Grantee Spotlight: From the Arctic to Everyone’s Backyard
As a keystone grantee in our Alaska Advocacy strategy, Audubon Alaska plays a critical role in conservation efforts in the regions of Alaska that are priorities for the Foundation: the Western Arctic, the Arctic Ocean, and the Tongass National Forest in southeast Alaska. Audubon’s reputation and track record in providing the research and analysis necessary for the conservation community to make reasoned and defensible decisions about wilderness proposals, and provide substantive responses to development proposals for these regions is essential. Audubon Alaska is a vital force in protecting the key landscapes of Alaska.
Audubon Alaska works to ensure Alaska’s most sensitive wildlife habitats are protected as pressure to exploit our natural resources increases. Audubon uses innovative science and mapping technology to identify ecological hotspots and focuses policy efforts to protect these most sensitive areas. In Alaska, Audubon has identified over 207 Important Bird Areas (90 million acres), habitat essential for birds across the state. Their outreach and policy efforts advocate for permanent protection of the most ecologically important areas, particularly the Arctic National Wildlife Refuge.
Established in 1960 for the purpose of preserving unique wildlife, wilderness, and recreational values, the 19.6 million-acre Arctic National Wildlife Refuge and its coastal plain is an exceptional example of a complete, intact, arctic and subarctic ecosystem on a vast scale. The Arctic Refuge includes lowland tundra, freshwater wetlands, coastal marshes, mountains, and lagoons – making it unique among conservation management areas in the United States.
In 1980, Congress enlarged the refuge and clearly identified the conservation of “fish and wildlife populations and habitats in their natural diversity, including…snow geese, peregrine falcons and other migratory birds…” as one of its major purposes.
Birds are often hailed as symbols of freedom and the amazing migrations of the millions of birds that visit the Arctic Refuge excite the imagination and tangibly link this irreplaceable refuge with people across the entire nation and throughout the world. One hundred eighty species of birds have been recorded in the refuge. Their migrations take them to each of the 50 states, and they cross great oceans and follow distant coastlines to reach the lands and waters of six continents.
About 70 species of birds nest on the narrow Arctic Refuge coastal plain, between the rugged Brooks Range and the ice-bound Beaufort Sea. In 2015, President Obama called for the permanent protection of this vulnerable area by recommending a Wilderness designation for this extraordinary landscape, the first administration to do so. Most of this same coastal plain – the biological heart of what is now an intact, wild Arctic ecosystem – is contained within the 1.5-million-acre “1002 Area,” where only congressional action can change the law to allow oil drilling or establish a fully protected wilderness area. Audubon Alaska supports President Obama’s call for wilderness designation through advocacy and outreach for these and many other reasons:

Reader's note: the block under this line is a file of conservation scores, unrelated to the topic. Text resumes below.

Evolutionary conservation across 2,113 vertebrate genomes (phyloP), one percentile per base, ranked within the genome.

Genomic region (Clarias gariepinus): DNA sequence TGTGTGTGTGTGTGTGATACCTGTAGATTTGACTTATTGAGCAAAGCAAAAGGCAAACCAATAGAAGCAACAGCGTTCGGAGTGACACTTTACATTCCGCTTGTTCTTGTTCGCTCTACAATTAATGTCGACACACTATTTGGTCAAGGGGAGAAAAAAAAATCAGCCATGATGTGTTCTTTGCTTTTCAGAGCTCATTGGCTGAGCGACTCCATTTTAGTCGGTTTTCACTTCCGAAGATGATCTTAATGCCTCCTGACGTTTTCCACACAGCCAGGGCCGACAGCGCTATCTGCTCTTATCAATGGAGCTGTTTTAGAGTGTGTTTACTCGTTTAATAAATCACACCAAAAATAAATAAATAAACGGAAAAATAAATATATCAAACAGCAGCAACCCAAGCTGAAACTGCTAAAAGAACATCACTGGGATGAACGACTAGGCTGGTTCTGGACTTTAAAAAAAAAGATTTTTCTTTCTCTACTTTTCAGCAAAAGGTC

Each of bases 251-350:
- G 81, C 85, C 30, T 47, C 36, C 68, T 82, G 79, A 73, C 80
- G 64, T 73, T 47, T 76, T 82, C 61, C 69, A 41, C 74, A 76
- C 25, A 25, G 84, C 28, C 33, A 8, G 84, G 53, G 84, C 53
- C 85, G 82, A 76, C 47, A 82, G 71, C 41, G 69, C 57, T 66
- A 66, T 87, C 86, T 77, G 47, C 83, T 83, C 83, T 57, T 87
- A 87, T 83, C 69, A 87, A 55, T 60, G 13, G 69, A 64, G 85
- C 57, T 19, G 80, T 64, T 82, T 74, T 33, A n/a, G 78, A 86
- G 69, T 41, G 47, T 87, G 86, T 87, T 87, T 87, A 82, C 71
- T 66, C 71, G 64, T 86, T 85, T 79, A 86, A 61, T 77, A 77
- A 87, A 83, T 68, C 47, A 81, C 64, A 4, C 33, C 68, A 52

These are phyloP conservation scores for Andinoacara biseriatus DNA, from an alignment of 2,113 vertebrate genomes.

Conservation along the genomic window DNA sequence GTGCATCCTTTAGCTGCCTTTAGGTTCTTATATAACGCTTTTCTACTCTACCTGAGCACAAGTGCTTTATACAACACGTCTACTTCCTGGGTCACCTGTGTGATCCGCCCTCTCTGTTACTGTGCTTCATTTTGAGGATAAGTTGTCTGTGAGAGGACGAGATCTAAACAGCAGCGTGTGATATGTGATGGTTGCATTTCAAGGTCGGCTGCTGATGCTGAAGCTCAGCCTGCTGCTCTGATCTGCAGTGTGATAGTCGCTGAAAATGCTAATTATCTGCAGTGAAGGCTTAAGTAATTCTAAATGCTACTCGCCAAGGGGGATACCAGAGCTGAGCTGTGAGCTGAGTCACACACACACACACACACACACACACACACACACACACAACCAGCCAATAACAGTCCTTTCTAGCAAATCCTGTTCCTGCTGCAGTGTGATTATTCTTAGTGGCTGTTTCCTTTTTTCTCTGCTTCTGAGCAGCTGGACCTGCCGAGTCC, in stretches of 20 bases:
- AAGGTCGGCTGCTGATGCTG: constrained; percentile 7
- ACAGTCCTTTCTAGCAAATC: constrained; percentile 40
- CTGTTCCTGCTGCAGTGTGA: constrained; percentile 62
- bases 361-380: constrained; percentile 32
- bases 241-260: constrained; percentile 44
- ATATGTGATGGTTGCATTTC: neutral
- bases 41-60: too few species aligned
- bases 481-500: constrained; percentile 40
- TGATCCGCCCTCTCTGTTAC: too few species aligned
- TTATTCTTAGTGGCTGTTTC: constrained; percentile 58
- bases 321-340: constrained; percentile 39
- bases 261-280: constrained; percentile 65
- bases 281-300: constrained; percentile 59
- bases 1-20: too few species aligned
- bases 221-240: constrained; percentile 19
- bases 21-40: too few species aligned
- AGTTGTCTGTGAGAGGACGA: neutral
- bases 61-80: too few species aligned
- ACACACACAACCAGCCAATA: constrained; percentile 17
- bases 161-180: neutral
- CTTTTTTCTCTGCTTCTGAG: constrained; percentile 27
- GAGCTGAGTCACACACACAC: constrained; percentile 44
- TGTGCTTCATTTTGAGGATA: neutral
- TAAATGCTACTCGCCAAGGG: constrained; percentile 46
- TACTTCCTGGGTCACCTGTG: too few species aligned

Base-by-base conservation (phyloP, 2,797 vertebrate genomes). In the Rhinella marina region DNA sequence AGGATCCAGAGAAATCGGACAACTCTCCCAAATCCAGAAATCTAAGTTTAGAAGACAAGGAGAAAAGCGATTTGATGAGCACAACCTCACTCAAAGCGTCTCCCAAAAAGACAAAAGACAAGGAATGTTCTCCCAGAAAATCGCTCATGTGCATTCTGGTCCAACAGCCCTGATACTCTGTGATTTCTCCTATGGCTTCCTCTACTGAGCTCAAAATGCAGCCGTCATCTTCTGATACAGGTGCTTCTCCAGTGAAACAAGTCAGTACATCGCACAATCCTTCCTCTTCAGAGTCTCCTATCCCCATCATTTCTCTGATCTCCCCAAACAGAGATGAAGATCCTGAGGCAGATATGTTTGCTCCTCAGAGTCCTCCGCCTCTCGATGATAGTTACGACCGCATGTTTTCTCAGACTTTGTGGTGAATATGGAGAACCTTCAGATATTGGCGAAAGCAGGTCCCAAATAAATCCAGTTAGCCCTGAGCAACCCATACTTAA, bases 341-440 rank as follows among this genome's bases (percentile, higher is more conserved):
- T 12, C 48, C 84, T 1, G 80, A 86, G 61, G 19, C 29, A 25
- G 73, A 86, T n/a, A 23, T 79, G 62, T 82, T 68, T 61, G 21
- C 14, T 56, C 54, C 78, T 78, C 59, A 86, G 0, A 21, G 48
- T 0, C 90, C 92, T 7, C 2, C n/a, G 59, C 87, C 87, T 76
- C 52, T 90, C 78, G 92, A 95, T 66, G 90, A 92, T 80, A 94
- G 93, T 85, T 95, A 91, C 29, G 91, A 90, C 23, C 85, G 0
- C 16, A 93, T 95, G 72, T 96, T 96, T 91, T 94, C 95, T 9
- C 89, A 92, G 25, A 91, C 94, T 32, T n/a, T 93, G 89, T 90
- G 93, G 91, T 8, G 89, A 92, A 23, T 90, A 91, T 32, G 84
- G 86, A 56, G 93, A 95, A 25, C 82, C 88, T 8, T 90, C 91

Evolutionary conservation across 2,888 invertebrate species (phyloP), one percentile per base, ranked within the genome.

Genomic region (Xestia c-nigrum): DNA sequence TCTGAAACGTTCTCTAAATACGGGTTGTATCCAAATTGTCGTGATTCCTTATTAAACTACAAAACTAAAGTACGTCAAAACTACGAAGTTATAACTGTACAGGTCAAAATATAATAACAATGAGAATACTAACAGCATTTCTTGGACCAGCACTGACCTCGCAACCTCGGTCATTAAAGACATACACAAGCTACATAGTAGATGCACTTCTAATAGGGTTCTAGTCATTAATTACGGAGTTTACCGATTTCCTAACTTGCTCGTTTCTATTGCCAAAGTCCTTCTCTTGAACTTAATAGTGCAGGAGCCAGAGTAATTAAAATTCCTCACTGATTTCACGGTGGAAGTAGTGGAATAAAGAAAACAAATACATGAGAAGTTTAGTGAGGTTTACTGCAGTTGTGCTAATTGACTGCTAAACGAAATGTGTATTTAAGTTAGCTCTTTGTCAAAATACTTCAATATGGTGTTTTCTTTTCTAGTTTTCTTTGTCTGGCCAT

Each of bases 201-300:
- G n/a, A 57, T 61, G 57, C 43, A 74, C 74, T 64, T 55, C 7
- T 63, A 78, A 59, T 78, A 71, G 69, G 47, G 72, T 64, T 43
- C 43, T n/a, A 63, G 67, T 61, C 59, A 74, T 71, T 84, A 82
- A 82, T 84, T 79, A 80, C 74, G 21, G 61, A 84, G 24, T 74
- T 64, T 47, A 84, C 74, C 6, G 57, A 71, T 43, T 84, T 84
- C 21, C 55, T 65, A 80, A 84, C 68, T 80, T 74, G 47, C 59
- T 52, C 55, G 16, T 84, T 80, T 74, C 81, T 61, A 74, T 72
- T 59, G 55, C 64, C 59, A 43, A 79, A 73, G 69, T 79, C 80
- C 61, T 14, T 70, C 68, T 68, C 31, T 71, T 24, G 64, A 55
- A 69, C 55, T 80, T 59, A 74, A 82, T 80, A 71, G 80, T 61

- The Arctic Refuge, including its coastal plain, has extraordinary value as an intact ecosystem, with all its native birdlife. The millions of birds that nest, migrate through, or spend the winter in the refuge are conspicuous and fundamental parts of the refuge ecosystem;
- The construction and operation of a sprawling industrial oilfield would reduce bird populations through the inevitable loss, degradation and fragmentation of habitat in the narrow coastal plain;
- If the refuge is left whole and free of the influence of oil development, its birdlife can serve as sentinels, helping scientists evaluate the effects of environmental change on Arctic ecosystems.
In sum, the combination of habitat loss – plus human disturbance, increased predation, and other indirect effects of oil development – would reduce the value of the Arctic Refuge coastal plain for migratory birds. Over time, fewer birds would nest or stop in the refuge, and species with small, declining, or vulnerable populations would be most at risk. In the event that an oil spill were to reach coastal lagoons, the threat to bird populations would increase dramatically. The loss of birdlife that would follow oil development in the Arctic Refuge would diminish its value to everyone, including subsistence and sport hunters, backyard birdwatchers, scientists, and outdoor enthusiasts around the world.
Audubon Alaska is a valuable partner in ensuring that the coastal plain of the Arctic Refuge is permanently protected as designated Wilderness – not just to save one of America’s last pristine wildlife areas, but also to save migratory birds in everyone’s back yards.